Hutchinson’s summation noting, in particular, that:
there were industry issues
which went to the heart of the application by way of the proposal of the SECA
consortium which were the very issues, by way of evaluation criteria, all
bidders were being asked to address in their bids, which were due on 30 June, and
here we were in April, being asked to consider those very issues on behalf of
Dr White had expressed concern that OASITO had
engineered the rejection of SECA’s proposal, independent of prior approvals
gained from Defence.
Mr Hutchinson emphasised that the decision made against the proposal and
correspondence about it was issued as a collective Commonwealth response, and
not just that of OASITO, despite the latter’s obvious responsibility as manager
of the sale process.
OASITO also emphasised that SECA had been told that the decision had been made
‘without prejudice’ to SECA’s proposal being subject to ‘proper and
constructive assessment’ at the appropriate time, that is, at the time of bid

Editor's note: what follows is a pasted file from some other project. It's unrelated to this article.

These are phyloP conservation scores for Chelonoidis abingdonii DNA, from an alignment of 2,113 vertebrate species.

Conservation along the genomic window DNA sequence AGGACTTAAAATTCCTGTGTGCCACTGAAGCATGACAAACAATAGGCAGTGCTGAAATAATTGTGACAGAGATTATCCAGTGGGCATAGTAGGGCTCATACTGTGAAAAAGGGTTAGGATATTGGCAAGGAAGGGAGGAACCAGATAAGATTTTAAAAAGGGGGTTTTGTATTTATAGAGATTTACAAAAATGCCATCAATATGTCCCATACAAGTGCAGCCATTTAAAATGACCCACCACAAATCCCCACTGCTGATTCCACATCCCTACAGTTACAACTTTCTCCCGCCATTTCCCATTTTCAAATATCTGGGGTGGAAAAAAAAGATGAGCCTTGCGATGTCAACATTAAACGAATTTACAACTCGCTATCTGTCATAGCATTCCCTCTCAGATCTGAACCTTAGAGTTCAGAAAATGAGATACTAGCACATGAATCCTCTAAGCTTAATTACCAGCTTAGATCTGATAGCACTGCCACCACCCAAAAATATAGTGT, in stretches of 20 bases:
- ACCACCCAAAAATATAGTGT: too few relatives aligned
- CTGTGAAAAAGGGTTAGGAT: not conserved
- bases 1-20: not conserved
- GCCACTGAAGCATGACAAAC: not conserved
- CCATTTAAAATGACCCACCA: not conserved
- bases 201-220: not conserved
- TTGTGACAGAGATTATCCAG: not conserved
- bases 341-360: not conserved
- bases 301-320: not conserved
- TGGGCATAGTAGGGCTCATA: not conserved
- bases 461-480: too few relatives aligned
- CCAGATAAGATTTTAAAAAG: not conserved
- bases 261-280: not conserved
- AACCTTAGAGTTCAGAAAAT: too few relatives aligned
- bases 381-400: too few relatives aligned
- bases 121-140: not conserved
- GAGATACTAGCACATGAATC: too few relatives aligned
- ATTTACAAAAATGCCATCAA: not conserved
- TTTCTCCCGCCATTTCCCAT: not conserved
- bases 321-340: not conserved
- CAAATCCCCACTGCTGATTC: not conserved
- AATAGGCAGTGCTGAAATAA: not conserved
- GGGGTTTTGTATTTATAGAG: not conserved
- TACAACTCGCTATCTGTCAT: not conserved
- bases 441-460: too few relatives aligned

Mr Hutchinson told the Committee that it was
OASITO’s perception at the time of the request for the ex ante arrangements
that they were being sought in order to keep the SECA consortium together. On
the basis of Dr White’s evidence, OASITO drew the conclusion that: ‘Celsius had
been able to use the absence of the ex ante approvals to exercise an option to
leave the consortium prior to bidding’.
It is reasonable to assume that the failure to gain advance security for future
development plans was a catalyst to Celsius’ withdrawal from SECA.
Financial Review of 14 May 1999 reported that, earlier in that month,
Celsius had shocked the Swedish stock market by recording losses of $1.6
million. These resulted from severe cutbacks in defence spending by governments
globally, also leading to mergers in the industry. Celsius was said to be keen
to consolidate its place in the Europe by the teaming up with other European
firms. At the same time, however, Celsius President Lars Joseffson, commenting
on the break-up with SECA, said that this was because of ‘very different
commercial judgements on a very central issue’.
The Committee was satisfied with the
explanations received from OASITO and its advisers on SECA’s request of 30
March 1999. It was, nevertheless, disappointing that SECA withdrew from the
sale process, thereby reducing the number of bidders for ADI and weakening the
process. It would have been a more commercially robust process if more of the